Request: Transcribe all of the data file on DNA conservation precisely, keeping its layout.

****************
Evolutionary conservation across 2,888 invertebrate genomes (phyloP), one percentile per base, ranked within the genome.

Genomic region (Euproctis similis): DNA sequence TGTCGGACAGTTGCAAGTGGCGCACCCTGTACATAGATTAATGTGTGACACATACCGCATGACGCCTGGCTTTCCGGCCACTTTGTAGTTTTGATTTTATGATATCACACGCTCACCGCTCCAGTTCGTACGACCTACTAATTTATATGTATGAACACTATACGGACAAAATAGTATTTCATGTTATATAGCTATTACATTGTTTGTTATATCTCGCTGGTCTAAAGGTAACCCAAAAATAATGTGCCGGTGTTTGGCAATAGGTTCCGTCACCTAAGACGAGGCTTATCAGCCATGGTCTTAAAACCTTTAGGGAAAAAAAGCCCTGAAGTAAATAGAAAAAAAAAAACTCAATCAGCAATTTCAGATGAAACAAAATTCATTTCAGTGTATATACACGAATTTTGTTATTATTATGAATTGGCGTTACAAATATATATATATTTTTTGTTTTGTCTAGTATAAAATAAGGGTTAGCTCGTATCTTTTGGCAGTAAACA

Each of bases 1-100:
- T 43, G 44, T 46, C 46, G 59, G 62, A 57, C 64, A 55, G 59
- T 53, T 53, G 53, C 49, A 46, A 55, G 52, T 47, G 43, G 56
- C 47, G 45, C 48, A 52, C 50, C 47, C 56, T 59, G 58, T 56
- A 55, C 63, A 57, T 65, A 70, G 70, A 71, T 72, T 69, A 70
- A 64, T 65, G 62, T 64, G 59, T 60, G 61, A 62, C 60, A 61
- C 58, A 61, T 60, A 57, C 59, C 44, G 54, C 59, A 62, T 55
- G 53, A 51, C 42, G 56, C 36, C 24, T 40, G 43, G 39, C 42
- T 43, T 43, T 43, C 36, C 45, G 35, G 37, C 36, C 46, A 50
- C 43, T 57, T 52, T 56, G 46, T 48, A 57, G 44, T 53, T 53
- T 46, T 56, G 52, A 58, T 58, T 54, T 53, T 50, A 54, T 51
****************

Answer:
Evolutionary conservation across 2,888 invertebrate genomes (phyloP), one percentile per base, ranked within the genome.

Genomic region (Euproctis similis): DNA sequence TGTCGGACAGTTGCAAGTGGCGCACCCTGTACATAGATTAATGTGTGACACATACCGCATGACGCCTGGCTTTCCGGCCACTTTGTAGTTTTGATTTTATGATATCACACGCTCACCGCTCCAGTTCGTACGACCTACTAATTTATATGTATGAACACTATACGGACAAAATAGTATTTCATGTTATATAGCTATTACATTGTTTGTTATATCTCGCTGGTCTAAAGGTAACCCAAAAATAATGTGCCGGTGTTTGGCAATAGGTTCCGTCACCTAAGACGAGGCTTATCAGCCATGGTCTTAAAACCTTTAGGGAAAAAAAGCCCTGAAGTAAATAGAAAAAAAAAAACTCAATCAGCAATTTCAGATGAAACAAAATTCATTTCAGTGTATATACACGAATTTTGTTATTATTATGAATTGGCGTTACAAATATATATATATTTTTTGTTTTGTCTAGTATAAAATAAGGGTTAGCTCGTATCTTTTGGCAGTAAACA

Each of bases 1-100:
- T 43, G 44, T 46, C 46, G 59, G 62, A 57, C 64, A 55, G 59
- T 53, T 53, G 53, C 49, A 46, A 55, G 52, T 47, G 43, G 56
- C 47, G 45, C 48, A 52, C 50, C 47, C 56, T 59, G 58, T 56
- A 55, C 63, A 57, T 65, A 70, G 70, A 71, T 72, T 69, A 70
- A 64, T 65, G 62, T 64, G 59, T 60, G 61, A 62, C 60, A 61
- C 58, A 61, T 60, A 57, C 59, C 44, G 54, C 59, A 62, T 55
- G 53, A 51, C 42, G 56, C 36, C 24, T 40, G 43, G 39, C 42
- T 43, T 43, T 43, C 36, C 45, G 35, G 37, C 36, C 46, A 50
- C 43, T 57, T 52, T 56, G 46, T 48, A 57, G 44, T 53, T 53
- T 46, T 56, G 52, A 58, T 58, T 54, T 53, T 50, A 54, T 51